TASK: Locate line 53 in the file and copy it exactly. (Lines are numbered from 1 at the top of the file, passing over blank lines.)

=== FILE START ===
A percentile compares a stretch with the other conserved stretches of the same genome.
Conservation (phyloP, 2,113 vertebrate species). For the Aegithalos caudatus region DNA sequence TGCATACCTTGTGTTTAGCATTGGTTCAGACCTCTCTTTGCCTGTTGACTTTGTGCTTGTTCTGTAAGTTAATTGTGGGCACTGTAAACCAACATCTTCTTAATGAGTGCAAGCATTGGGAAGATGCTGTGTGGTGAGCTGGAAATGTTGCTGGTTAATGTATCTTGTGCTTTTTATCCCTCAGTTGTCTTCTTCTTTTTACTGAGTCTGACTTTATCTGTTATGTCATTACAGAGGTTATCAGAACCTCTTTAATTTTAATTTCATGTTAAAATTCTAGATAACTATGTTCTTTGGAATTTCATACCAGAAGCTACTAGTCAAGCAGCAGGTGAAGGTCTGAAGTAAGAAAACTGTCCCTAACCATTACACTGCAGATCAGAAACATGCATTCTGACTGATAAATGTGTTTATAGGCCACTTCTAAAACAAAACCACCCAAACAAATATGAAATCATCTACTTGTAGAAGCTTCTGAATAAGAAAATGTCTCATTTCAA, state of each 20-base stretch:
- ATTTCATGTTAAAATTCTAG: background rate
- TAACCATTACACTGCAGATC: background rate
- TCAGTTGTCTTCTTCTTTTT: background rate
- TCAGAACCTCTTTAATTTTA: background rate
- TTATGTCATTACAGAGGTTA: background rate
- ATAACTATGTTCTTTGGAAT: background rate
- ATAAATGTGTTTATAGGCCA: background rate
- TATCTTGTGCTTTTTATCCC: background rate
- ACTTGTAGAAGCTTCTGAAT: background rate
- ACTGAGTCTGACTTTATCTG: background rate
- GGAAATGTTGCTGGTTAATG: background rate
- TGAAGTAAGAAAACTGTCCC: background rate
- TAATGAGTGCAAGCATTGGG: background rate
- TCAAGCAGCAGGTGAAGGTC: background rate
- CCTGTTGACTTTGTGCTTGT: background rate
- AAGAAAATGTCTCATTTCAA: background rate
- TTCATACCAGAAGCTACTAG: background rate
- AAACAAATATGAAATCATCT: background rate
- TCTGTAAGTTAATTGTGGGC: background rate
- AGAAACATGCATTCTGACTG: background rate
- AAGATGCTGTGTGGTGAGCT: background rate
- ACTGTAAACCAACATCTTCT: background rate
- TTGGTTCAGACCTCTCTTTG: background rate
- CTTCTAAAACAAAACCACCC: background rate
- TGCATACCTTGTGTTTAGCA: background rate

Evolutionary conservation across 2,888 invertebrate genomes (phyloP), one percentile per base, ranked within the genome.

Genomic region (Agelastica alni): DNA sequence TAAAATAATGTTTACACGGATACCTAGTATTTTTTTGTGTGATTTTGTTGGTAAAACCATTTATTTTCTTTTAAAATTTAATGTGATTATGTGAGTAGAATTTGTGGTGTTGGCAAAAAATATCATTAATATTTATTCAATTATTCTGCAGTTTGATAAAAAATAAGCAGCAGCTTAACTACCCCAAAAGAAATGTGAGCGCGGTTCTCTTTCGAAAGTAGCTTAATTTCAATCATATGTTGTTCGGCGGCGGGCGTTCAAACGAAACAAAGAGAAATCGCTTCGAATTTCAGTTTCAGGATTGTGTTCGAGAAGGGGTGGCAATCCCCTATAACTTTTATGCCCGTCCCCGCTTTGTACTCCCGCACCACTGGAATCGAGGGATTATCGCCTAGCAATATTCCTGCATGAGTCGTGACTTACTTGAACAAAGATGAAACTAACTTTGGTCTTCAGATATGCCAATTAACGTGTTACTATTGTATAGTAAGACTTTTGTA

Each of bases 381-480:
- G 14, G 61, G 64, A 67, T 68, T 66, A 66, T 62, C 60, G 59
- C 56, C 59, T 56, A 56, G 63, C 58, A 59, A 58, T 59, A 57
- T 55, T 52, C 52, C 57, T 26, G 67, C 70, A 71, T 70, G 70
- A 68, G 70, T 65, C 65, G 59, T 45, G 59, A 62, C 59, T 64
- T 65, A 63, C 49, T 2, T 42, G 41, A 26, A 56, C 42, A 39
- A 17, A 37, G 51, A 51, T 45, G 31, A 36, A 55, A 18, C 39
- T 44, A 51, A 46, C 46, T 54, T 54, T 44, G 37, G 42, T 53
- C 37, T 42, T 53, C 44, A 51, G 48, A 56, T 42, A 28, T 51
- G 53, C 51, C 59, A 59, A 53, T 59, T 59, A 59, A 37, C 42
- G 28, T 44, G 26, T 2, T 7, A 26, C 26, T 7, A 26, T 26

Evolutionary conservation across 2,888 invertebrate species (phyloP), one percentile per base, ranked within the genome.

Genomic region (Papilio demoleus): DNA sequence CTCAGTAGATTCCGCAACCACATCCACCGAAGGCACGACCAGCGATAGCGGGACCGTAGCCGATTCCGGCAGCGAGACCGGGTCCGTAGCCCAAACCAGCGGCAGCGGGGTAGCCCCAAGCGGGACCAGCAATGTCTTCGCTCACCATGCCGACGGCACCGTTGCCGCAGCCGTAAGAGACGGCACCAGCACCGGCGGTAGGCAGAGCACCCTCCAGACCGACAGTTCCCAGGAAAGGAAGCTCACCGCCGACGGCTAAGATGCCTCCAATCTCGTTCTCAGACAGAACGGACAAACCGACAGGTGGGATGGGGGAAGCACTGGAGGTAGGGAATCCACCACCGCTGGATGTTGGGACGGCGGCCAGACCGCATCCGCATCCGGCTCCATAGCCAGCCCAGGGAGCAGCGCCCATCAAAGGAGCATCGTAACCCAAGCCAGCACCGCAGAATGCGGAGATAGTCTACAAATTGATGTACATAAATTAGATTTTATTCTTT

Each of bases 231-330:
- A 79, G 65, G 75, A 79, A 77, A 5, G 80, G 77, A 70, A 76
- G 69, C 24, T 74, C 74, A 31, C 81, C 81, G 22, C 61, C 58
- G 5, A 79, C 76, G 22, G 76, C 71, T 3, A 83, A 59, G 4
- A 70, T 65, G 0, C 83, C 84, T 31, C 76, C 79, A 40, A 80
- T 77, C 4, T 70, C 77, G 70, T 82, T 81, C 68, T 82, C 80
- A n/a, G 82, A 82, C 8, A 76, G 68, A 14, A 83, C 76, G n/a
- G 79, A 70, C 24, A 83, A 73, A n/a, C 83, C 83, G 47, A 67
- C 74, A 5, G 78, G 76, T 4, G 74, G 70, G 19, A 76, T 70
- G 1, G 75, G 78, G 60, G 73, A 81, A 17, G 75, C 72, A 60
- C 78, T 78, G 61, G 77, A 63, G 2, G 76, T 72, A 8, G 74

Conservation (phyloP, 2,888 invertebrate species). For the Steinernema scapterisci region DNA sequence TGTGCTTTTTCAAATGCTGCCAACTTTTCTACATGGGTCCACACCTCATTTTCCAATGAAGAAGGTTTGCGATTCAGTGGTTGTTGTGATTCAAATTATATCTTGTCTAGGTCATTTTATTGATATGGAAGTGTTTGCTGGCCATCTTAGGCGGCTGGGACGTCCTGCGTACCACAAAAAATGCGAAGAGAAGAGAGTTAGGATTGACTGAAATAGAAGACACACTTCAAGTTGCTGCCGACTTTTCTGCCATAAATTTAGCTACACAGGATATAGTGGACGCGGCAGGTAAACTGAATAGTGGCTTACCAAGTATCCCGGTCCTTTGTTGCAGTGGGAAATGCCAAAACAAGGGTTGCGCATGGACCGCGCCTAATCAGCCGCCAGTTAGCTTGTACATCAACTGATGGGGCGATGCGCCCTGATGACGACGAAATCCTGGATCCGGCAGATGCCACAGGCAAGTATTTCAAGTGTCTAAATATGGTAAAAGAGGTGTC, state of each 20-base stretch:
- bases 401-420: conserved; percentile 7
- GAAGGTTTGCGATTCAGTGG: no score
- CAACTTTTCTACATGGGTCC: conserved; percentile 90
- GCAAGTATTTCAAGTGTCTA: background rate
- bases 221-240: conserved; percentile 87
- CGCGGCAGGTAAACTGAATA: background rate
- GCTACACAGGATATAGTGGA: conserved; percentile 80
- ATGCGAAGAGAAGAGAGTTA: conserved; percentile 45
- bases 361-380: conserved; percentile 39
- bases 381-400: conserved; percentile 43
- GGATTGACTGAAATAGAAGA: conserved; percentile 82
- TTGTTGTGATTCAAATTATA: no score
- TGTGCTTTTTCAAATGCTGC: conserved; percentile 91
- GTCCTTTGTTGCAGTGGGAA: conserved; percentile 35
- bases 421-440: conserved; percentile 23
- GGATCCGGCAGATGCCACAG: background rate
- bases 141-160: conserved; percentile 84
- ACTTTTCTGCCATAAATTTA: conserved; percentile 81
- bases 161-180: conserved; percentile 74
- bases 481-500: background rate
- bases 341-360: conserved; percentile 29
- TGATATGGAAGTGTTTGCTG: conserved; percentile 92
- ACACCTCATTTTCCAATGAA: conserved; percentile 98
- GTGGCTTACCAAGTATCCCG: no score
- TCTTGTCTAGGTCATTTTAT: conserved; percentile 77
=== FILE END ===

- C 78, T 78, G 61, G 77, A 63, G 2, G 76, T 72, A 8, G 74